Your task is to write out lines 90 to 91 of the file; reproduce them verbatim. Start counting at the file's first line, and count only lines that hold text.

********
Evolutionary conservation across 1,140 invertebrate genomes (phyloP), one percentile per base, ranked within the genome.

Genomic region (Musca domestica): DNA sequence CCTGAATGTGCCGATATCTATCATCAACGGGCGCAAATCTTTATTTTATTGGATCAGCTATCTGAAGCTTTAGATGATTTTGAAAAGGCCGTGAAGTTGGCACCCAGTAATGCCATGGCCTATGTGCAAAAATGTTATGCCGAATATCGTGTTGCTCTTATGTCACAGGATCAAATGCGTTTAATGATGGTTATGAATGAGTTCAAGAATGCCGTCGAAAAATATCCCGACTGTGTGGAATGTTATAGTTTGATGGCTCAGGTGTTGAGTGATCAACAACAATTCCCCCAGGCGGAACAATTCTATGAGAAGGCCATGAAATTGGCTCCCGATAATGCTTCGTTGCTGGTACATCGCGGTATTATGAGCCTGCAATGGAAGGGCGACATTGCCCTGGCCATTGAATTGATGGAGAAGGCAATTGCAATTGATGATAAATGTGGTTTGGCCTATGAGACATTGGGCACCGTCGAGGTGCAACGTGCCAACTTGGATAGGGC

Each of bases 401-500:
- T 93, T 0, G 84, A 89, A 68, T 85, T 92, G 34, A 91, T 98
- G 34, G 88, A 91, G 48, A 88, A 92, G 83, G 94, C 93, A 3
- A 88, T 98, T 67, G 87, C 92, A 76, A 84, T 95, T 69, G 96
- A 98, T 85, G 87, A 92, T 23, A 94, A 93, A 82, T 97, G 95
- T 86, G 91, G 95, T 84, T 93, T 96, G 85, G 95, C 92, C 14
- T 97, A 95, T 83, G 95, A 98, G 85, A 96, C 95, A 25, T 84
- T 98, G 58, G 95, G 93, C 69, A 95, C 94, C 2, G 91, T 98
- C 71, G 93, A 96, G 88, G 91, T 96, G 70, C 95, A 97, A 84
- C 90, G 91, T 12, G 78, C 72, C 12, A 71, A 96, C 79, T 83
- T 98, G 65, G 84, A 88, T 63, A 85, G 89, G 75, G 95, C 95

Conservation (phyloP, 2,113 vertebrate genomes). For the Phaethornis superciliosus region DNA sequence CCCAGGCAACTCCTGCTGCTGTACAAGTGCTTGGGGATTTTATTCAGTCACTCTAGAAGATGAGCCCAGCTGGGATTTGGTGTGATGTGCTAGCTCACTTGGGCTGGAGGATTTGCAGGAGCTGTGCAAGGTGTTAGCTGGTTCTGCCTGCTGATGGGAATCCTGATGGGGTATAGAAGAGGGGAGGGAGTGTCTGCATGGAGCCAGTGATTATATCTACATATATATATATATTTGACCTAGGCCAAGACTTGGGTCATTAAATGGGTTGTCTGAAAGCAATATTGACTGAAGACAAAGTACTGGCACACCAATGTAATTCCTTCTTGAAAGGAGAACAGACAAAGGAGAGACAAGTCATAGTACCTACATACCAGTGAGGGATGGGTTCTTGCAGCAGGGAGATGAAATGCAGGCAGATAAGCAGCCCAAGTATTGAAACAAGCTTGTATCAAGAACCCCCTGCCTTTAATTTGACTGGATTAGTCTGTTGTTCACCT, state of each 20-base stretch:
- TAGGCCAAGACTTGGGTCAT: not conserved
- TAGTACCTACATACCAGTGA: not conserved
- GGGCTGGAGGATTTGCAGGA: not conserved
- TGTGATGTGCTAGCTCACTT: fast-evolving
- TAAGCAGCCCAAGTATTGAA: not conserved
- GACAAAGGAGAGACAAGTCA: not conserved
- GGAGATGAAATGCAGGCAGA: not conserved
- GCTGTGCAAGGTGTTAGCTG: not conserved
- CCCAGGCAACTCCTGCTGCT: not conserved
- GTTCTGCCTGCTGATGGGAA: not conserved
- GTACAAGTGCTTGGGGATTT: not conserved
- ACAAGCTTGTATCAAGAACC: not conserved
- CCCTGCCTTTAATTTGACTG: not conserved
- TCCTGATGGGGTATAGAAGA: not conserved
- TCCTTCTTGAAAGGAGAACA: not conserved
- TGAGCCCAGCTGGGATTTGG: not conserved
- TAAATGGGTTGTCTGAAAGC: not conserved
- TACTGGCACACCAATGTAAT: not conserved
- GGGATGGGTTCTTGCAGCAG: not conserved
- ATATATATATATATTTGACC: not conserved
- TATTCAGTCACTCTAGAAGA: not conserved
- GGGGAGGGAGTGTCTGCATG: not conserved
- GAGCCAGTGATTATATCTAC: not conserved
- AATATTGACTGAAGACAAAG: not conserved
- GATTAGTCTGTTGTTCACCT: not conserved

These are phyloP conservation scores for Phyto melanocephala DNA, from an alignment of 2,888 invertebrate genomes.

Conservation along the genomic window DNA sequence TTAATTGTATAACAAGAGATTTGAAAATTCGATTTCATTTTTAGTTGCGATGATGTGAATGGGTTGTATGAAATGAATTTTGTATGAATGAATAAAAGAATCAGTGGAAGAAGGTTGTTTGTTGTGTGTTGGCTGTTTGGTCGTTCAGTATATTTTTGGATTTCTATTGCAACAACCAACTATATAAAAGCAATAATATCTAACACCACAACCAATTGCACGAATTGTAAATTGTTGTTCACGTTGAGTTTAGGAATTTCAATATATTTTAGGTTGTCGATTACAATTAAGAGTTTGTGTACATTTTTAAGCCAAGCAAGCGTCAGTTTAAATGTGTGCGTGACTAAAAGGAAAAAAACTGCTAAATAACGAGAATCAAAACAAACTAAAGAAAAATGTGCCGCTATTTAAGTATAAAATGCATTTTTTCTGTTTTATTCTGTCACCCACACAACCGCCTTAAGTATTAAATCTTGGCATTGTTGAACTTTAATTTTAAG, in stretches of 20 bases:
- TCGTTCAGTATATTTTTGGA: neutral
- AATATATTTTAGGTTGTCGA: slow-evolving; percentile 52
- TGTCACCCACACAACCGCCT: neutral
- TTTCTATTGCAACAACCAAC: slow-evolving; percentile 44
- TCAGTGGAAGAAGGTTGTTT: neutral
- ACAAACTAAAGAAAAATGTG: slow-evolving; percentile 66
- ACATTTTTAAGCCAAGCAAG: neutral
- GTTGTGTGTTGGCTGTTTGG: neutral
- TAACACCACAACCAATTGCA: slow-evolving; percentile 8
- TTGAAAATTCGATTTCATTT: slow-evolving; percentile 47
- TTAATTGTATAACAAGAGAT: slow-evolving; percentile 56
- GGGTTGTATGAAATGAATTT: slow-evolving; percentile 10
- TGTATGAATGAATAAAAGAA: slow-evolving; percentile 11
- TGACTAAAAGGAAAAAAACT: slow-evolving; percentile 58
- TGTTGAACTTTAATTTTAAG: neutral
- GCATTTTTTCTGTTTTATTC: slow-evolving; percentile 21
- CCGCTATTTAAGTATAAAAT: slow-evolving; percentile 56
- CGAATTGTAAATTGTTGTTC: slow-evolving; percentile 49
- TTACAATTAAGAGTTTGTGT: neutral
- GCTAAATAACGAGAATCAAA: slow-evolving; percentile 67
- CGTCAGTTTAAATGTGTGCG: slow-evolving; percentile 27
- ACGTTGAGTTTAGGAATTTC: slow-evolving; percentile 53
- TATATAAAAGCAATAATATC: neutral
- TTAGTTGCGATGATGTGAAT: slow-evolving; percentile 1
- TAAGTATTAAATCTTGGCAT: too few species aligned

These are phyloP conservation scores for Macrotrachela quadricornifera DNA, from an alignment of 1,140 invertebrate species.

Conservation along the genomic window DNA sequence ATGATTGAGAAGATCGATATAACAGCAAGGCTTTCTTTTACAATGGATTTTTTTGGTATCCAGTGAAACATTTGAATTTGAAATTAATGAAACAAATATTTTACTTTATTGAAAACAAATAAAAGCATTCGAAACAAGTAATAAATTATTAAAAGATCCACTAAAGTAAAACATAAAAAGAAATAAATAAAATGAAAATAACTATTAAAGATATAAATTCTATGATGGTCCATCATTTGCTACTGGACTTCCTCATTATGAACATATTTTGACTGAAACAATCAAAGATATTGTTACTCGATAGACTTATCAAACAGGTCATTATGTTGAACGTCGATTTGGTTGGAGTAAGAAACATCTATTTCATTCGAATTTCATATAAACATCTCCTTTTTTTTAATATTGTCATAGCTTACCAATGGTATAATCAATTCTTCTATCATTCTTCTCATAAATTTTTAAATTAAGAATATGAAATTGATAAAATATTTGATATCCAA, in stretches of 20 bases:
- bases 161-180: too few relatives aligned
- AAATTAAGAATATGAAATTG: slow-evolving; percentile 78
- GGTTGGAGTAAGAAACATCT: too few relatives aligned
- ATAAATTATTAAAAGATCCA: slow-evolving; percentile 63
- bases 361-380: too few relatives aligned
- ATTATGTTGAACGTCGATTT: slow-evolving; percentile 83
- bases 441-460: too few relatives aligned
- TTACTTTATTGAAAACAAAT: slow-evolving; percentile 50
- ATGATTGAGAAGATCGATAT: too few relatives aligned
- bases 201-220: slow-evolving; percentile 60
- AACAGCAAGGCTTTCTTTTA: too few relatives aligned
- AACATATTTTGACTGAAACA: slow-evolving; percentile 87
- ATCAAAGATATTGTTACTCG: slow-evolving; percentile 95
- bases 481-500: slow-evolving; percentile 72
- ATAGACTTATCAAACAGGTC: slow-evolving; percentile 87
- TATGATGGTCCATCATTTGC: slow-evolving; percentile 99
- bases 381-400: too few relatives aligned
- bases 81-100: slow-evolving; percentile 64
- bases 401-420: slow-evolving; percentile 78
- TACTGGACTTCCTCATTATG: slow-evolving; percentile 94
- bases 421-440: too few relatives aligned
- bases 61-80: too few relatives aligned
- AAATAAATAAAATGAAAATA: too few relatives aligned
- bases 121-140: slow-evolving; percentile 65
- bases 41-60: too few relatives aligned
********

- bases 61-80: too few relatives aligned
- AAATAAATAAAATGAAAATA: too few relatives aligned